DoD, NSA Partner With HBCUs, MSIs on a Cybersecurity Workforce Diversity Initiative

The Department of Defense (DoD) and the National Security Agency (NSA) have launched a new initiative aimed at increasing diversity in their cybersecurity workforce.

The Cybersecurity Education Diversity Initiative (CEDI), announced Oct. 15, is a collaboration between NSA’s National Centers of Academic Excellence in Cybersecurity (NCAE-C) Program Management Office and the Defense Department’s (DoD) Office of Industrial Policy, Small Business Program (OSBP) and Mentor Protégé Program (MPP). NSA and DoD said the workforce development program will redefine the academic path to a successful career in cybersecurity.

“This partnership is a revolutionary approach to developing the cybersecurity workforce of the future,” said Diane M. Janosek, commandant of NSA’s National Cryptologic School (NCS), which houses the NCAE-C program. “CEDI is the future model for developing well-qualified and trained cybersecurity professionals across all industrial sectors, in all fifty states.”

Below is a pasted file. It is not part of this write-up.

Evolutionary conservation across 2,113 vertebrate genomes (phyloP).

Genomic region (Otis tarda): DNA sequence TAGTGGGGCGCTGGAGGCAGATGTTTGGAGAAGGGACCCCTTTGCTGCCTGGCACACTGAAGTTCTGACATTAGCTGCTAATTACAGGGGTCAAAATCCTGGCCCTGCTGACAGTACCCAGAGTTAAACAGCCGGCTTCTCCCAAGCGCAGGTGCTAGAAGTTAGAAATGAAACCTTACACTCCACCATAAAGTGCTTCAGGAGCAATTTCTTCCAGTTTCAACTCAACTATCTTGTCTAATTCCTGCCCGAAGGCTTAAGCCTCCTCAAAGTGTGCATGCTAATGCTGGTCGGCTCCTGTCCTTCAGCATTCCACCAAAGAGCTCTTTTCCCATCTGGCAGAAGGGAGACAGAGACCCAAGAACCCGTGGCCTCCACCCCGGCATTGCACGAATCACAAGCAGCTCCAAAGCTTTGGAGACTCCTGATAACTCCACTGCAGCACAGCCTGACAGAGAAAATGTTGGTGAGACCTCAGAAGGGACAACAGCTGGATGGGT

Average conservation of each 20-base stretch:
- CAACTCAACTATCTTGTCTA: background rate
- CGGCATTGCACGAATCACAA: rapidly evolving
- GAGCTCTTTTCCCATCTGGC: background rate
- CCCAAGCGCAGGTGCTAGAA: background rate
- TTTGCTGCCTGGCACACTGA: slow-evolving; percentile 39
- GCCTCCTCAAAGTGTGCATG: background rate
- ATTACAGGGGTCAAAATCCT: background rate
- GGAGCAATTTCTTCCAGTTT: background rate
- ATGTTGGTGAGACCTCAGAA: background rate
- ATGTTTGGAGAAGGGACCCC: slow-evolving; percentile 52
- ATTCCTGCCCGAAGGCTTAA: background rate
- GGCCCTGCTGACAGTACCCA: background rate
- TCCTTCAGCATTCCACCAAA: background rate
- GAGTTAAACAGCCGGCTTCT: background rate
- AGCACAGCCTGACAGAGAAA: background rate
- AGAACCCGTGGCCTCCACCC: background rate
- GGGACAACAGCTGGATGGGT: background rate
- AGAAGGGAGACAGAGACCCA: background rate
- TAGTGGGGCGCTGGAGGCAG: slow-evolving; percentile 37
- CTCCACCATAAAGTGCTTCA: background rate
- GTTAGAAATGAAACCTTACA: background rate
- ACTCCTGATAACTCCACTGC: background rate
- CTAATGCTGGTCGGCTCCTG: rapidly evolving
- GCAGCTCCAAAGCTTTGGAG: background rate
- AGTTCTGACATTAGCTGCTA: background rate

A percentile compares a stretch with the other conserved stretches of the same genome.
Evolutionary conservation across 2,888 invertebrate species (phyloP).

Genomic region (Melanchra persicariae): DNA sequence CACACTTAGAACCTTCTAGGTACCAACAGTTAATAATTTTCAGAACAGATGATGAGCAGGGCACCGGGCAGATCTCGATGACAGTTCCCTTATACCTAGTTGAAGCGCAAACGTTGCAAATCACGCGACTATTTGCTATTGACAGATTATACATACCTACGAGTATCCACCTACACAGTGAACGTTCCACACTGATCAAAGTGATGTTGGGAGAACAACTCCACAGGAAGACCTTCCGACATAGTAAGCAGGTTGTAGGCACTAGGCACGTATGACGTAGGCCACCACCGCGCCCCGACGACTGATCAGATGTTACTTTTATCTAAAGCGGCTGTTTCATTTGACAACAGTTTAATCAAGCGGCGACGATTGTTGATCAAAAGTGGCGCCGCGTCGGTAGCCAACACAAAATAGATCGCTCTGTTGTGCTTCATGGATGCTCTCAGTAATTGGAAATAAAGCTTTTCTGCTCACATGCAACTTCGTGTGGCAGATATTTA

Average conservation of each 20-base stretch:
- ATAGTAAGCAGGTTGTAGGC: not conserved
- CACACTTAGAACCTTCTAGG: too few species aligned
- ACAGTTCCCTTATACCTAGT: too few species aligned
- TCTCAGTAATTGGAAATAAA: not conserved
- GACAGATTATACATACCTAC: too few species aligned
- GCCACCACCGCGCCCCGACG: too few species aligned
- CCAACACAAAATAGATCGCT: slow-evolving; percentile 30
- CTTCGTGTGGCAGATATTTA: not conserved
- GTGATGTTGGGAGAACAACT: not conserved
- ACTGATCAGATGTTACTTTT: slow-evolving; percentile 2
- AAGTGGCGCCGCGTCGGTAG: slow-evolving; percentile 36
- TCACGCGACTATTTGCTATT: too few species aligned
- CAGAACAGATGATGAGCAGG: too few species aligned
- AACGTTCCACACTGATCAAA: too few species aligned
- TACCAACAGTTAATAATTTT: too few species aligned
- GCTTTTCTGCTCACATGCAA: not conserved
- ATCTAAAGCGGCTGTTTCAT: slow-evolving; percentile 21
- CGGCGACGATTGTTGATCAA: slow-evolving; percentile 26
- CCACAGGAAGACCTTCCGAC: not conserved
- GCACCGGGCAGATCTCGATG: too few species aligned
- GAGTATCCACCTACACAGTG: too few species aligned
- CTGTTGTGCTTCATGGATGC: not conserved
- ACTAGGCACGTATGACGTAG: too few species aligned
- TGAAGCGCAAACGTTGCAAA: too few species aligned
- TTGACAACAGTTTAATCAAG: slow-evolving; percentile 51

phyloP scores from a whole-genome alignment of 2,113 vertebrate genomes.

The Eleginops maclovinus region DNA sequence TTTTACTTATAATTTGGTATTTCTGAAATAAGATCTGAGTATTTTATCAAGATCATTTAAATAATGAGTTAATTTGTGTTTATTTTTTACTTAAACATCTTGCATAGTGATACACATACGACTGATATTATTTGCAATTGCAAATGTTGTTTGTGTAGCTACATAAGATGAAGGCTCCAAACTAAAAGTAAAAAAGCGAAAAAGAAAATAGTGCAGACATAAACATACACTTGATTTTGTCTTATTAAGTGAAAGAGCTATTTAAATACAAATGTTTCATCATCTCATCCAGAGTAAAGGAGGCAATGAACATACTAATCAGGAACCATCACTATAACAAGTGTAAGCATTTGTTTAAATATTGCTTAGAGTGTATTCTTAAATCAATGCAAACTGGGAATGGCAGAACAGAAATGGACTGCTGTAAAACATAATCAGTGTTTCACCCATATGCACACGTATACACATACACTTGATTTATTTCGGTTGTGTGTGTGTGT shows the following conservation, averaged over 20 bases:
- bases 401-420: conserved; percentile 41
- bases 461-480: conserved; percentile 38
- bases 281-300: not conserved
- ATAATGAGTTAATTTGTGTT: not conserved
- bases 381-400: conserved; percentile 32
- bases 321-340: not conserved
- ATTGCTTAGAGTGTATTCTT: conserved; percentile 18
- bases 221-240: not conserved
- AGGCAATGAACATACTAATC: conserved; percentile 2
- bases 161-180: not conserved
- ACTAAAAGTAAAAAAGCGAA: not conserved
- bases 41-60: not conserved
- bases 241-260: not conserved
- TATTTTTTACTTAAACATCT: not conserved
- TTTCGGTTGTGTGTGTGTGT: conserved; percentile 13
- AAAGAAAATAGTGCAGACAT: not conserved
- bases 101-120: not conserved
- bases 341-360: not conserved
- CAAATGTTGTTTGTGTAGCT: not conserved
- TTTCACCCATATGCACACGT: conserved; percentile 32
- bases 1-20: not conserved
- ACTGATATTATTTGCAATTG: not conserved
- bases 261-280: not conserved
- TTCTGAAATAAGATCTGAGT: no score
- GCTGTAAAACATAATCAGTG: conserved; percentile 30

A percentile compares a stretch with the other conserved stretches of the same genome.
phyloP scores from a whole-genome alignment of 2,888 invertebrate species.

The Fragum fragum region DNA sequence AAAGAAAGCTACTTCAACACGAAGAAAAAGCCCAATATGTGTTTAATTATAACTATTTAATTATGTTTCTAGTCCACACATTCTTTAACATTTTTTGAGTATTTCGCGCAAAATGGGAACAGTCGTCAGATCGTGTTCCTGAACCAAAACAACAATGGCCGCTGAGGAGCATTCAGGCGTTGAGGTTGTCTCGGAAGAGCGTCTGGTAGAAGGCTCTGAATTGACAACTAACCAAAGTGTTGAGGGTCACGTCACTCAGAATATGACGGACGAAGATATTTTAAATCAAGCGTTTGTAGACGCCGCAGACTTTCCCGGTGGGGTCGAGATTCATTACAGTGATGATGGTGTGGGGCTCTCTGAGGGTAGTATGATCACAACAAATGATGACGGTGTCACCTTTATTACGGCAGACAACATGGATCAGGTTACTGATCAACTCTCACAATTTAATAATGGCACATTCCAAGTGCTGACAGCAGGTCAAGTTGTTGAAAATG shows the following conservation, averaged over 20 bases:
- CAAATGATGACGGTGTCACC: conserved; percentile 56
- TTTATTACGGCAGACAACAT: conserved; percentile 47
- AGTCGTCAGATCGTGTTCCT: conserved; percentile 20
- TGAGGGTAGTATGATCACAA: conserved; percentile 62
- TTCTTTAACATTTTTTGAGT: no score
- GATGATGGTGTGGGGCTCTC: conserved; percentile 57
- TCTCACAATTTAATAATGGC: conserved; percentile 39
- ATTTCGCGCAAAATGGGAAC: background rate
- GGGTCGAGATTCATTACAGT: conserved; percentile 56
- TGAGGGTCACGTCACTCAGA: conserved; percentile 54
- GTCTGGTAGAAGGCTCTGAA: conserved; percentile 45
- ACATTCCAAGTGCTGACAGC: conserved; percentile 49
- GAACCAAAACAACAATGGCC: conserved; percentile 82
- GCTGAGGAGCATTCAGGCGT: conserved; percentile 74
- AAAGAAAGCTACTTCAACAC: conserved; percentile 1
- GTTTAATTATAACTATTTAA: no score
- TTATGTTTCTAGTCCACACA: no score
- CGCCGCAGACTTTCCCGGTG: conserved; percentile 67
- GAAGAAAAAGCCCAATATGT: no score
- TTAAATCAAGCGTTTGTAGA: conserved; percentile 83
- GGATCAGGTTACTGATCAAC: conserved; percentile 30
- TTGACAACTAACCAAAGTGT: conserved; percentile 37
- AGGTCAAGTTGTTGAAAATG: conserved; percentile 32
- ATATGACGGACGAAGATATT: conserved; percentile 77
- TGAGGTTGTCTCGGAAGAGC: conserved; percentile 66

The program “addresses the nation’s critical cybersecurity talent gap by removing obstacles typically associated with establishing new cybersecurity programs: access to certified teachers, quality educational resources, mentoring, contextual learning experiences, and geographically-located internships with business across all industrial sectors,” according to DoD and NSA.

The program is open to Minority Serving Institutions and Historically Black Colleges and Universities. Schools looking to establish a cybersecurity program will be connected with an NSA Centers of Academic Excellence-designated institutions in their region which will provide advice on program development.

Students at participating schools can receive paid stipends through DoD-created internships. The internships will be with private sector companies located in the student’s geographic area. CEDI will also offer students hands-on experience through Maryland Innovation & Security Institute’s virtual cyber range. “This combination of experiential learning and contextual training allows students to develop the critical skills necessary to address cybersecurity challenges in their geographic area,” DoD and NSA said. “Students, through use of a ‘cyber range’-built to develop technical skills, can also provide technical assistance to participating institutions and small businesses in multiple industrial sectors.”

Kate Polit
About Kate Polit
Kate Polit is MeriTalk SLG's Assistant Copy & Production Editor, covering Cybersecurity, Education, Homeland Security, Veterans Affairs